Most people will tell you that getting financial sponsorship for an expedition is really difficult. That has not been my experience though and in fact, I’ve found it relatively easy to secure funding. I’ve heard a few times people using the average of sending 100 emails before securing 1 sponsor. But the last 2 times I tried for expedition sponsorship I sent less than 10 emails before I was able to secure the full amount I was asking for
So why was I so successful?
The reason for this was simple…..I only tried for funding when I genuinely had something to offer that was of value to companies. I already had an established following and good traffic to my website. The projects I was working on were unique and relevant to the companies I was contacting.
If you don’t already tick these boxes it doesn’t mean that funding isn’t going to happen. But it might be realistic to expect to invest much more time into making this happen. What I would say though is that you need to really want it. You need to believe in your expedition and be excited about it – that will shine through in your approach.
If you haven’t already, start by reading my blog how to get sponsorship for your adventure which runs through the process step by step.
Grow your following
Before starting to send out your proposal pack, it is worth setting aside a couple of months to really focus on branding yourself and growing a following. The more of an audience you have, the more attractive you are going to be to companies. Have a consistent look and wording across all your platforms and start putting out good quality content.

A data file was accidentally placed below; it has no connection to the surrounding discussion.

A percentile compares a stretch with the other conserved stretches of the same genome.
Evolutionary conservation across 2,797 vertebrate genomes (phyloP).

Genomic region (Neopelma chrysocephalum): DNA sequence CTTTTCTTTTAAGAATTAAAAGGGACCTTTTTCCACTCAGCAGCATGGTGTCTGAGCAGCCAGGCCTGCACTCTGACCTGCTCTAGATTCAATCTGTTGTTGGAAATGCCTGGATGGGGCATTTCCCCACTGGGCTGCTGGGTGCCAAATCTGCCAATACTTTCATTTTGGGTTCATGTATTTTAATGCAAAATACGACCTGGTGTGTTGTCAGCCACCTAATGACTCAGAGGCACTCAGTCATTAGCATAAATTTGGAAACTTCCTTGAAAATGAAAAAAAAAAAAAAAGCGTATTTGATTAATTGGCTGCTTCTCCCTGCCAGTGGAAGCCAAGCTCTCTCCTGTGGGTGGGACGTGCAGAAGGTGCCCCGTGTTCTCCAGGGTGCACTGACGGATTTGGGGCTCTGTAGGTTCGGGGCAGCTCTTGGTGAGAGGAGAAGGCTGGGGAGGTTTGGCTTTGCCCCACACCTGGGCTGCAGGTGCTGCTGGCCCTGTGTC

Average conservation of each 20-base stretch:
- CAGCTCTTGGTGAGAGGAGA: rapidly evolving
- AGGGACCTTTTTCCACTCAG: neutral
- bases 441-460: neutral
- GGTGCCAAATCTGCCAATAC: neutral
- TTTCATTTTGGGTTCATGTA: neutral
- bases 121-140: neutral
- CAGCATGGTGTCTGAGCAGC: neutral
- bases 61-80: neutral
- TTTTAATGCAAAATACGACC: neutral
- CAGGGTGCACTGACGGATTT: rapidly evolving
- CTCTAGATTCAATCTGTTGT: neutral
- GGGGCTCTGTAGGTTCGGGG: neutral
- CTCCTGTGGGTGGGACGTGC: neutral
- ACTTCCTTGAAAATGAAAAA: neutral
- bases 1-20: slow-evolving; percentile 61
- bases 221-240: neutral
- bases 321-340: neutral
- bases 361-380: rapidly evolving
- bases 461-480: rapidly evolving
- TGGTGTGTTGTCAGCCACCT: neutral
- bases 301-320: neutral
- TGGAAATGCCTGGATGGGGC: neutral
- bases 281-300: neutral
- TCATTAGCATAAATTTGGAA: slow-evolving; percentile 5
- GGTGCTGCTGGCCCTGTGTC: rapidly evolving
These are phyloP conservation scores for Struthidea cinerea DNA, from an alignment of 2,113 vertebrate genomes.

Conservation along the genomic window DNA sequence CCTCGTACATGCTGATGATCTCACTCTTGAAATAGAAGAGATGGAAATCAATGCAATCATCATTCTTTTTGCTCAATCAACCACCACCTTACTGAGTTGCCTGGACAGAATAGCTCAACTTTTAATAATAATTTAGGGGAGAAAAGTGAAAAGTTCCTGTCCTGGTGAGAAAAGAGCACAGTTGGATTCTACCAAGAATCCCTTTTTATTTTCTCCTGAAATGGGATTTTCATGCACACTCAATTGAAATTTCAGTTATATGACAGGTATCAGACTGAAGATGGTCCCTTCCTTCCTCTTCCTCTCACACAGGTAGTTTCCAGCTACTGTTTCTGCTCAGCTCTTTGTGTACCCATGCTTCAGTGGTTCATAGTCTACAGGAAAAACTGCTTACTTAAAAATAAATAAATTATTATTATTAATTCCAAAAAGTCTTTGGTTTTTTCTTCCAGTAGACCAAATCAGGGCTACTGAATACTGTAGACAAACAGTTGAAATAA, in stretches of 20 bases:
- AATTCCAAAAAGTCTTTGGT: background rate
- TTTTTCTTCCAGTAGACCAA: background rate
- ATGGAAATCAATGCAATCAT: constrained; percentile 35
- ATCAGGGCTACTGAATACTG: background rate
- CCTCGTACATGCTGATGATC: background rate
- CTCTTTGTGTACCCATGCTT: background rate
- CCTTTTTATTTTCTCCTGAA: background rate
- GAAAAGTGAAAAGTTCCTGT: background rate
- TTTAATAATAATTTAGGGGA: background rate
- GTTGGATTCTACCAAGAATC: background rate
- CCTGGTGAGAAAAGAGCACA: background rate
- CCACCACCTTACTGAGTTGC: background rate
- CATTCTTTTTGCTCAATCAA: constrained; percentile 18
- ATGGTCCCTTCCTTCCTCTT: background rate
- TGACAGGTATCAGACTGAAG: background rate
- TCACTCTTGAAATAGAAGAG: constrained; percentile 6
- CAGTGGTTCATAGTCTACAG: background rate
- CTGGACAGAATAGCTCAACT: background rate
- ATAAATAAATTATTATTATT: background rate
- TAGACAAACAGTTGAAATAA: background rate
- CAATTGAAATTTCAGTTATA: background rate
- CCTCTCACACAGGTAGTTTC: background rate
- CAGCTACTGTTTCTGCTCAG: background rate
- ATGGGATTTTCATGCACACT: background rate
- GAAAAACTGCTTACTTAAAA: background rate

Write a killer sponsorship pack
I’ve already put together a guide to writing a proposal pack and well as providing a template and previous examples. I find it useful to put the proposal pack together early on in a project. It helps cement ideas and what you are trying to achieve. It then means if any opportunities arise you have something to send out straight away.
Ask for more than you think
2 people gave me this advice early on when I was starting to look for funding and they were completely right. And for a number of reasons…
– An additional £2,000-£5,000 isn’t a huge amount to a large company
– Valuing yourself higher makes you seem more appealing
– You can invest the extra money into ensuring you really deliver on your promises
– Expeditions usually cost more than you think they will
It is also worth noting that you will also then have a bit of flexibility if a company wants to negotiate the final price.